St George's Park History
Port Elizabeth, South Africa

Other Game St George's Park - Other Game
Other Game

No visit to South Africa is complete without viewing some of our wonderful game. These photographs were taken at the Kragga Kamma Game Park situated about a 20 minute drive from St George's Park. All these photographs were taken within a one hour visit.


(Acinonyx jubatus)


The cheetah is not a true cat, for its claws cannot be fully sheathed.

It is more often seen than the leopard, doing more of its hunting in the daytime, but is frequently called a leopard by those who see it, in spite of the marked differences.

In colour both animals are much alike, but the spots of the cheetah are all solid and separate instead of grouped as on the leopard.

The cheetah is altogether lighter and more slender in build, though a couple of inches higher at the shoulder because of its long, delicate legs.

Its head is noticeably smaller, and its tail for the latter half is marked in rings.

The differences in build between cheetah and leopard are comparable to the differences between a bull-terrier and a greyhound.

The cheetah is built for speed, catching its prey by a sudden swift rush after a patient stalk to bring it within striking distance.

Over a quarter of a mile the cheetah is probably the fastest animal in the veld, its speed having been accurately calculated up to 89kmh, with an acceleration of 72kmh in two seconds from a standing start.

When level with its victim, it knocks the fleeting antelope out of stride with its paws and then kills it with a throat-hold.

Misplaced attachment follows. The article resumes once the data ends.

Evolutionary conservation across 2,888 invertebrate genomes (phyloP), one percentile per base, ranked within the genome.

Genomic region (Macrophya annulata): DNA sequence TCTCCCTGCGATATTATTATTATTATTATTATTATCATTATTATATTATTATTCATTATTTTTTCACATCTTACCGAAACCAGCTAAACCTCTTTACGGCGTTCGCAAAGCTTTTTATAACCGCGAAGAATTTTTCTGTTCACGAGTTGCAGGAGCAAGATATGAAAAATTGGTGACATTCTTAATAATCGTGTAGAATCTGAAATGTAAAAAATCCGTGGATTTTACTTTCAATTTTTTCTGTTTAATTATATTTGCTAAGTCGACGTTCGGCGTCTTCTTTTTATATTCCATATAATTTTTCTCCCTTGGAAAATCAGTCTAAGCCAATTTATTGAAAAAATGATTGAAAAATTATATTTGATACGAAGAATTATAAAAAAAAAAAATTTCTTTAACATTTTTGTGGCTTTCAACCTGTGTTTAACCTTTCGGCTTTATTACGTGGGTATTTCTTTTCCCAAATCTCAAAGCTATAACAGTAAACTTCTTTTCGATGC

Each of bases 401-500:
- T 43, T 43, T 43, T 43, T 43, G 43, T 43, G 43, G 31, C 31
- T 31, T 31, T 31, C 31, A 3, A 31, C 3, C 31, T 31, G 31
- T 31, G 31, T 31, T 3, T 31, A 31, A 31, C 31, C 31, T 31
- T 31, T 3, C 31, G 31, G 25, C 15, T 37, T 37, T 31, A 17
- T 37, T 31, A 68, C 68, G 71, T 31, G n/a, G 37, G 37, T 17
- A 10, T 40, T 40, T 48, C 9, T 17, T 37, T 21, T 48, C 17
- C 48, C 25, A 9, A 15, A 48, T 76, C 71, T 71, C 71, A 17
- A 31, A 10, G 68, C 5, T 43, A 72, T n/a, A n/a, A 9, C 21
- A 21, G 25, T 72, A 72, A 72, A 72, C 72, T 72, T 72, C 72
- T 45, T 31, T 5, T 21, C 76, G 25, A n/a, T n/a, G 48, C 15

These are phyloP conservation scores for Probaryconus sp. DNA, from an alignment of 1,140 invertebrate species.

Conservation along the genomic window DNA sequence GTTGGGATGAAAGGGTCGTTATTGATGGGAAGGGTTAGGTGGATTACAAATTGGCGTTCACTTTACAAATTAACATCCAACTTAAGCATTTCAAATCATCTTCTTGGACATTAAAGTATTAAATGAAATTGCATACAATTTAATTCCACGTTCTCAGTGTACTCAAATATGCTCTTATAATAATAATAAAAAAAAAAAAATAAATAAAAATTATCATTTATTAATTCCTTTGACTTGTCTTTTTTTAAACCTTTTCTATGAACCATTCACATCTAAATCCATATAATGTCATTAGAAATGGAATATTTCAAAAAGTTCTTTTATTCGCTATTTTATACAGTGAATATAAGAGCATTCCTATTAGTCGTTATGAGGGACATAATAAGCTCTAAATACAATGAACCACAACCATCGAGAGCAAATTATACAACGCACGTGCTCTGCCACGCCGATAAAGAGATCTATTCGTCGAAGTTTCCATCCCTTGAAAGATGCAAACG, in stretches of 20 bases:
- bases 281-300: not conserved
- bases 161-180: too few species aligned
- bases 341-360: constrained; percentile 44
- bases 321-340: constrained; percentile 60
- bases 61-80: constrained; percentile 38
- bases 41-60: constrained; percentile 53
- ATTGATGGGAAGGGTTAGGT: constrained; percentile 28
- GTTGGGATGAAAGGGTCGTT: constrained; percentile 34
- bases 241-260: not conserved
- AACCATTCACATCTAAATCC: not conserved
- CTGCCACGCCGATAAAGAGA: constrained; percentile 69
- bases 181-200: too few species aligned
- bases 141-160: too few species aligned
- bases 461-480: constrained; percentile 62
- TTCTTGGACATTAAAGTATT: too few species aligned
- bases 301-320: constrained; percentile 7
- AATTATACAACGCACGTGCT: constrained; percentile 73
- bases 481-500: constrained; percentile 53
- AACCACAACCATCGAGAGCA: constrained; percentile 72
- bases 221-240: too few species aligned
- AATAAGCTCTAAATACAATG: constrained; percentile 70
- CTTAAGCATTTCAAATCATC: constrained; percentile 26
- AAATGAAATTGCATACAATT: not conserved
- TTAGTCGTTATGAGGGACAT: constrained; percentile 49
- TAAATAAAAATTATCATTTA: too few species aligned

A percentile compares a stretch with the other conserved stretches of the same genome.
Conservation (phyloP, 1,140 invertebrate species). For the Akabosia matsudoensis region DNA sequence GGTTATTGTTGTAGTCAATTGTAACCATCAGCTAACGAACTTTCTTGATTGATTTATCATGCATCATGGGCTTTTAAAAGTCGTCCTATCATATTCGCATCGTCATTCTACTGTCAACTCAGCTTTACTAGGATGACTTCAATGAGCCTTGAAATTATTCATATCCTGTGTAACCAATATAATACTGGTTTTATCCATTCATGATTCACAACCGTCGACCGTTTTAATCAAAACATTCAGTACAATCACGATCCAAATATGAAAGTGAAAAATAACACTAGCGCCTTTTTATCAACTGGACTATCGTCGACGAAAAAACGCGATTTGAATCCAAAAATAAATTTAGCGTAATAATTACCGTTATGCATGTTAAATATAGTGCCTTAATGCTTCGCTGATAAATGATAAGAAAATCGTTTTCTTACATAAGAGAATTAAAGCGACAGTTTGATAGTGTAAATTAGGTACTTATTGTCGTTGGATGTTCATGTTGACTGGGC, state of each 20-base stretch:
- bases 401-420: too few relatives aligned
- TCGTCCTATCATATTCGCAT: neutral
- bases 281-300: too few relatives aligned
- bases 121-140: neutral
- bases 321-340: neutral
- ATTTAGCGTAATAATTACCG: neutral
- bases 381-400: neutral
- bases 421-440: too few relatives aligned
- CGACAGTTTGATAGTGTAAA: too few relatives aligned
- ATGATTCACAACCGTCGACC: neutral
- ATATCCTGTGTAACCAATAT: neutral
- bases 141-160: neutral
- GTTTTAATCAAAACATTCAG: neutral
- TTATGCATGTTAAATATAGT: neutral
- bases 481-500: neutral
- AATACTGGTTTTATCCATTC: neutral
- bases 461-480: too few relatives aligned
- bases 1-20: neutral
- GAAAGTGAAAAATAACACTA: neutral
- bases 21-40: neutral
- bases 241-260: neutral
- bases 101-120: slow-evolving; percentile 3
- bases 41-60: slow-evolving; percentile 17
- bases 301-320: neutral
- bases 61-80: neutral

It is common to find a pair hunting together and they are able to pull down as heavy a beast as a fully grown koodoo bull between them.

They do not make a long chase, however, giving up if they fail to catch their prey in the first rush.

The cheetah prefers open country with patches of cover, which is most suited to its method of attack. Its cubs are born in natural lairs in thick bush or rocky hillocks.

Strangely, their fur is relatively long, grey in colour, and quite unspotted.

In character, the cheetah is far removed from the leopard, being kind and mild and easily tameable.

It avoids man completely, and only if wounded and cornered is it likely to attack him.

When tamed, its temperament is even and reliable, so that it can be led on a leash like a dog with safety.

The cheetah's voice is like a cat's loud mewing, with a deeper, throaty quality.


(Aepyceros melampus)


Young Impala

Young Impala

Also known as palla, redbuck or rooibok.

This, more than any other, is the buck of thick bush and mopani forest country.

In undisturbed areas it assembles in herds of a hundred or more, but in other places small troops of a dozen or so are more usual.

These herds have well-defined seasonal movements towards the neighbourhood of permanent water, rivers and dams in the dry season, but wandering much more widely during the rains.

Impala drink frequently unless their fodder is freshly green and succulent.

The impala is about three feet high at the shoulder, and of slender build, with a graceful upward sweep of neck.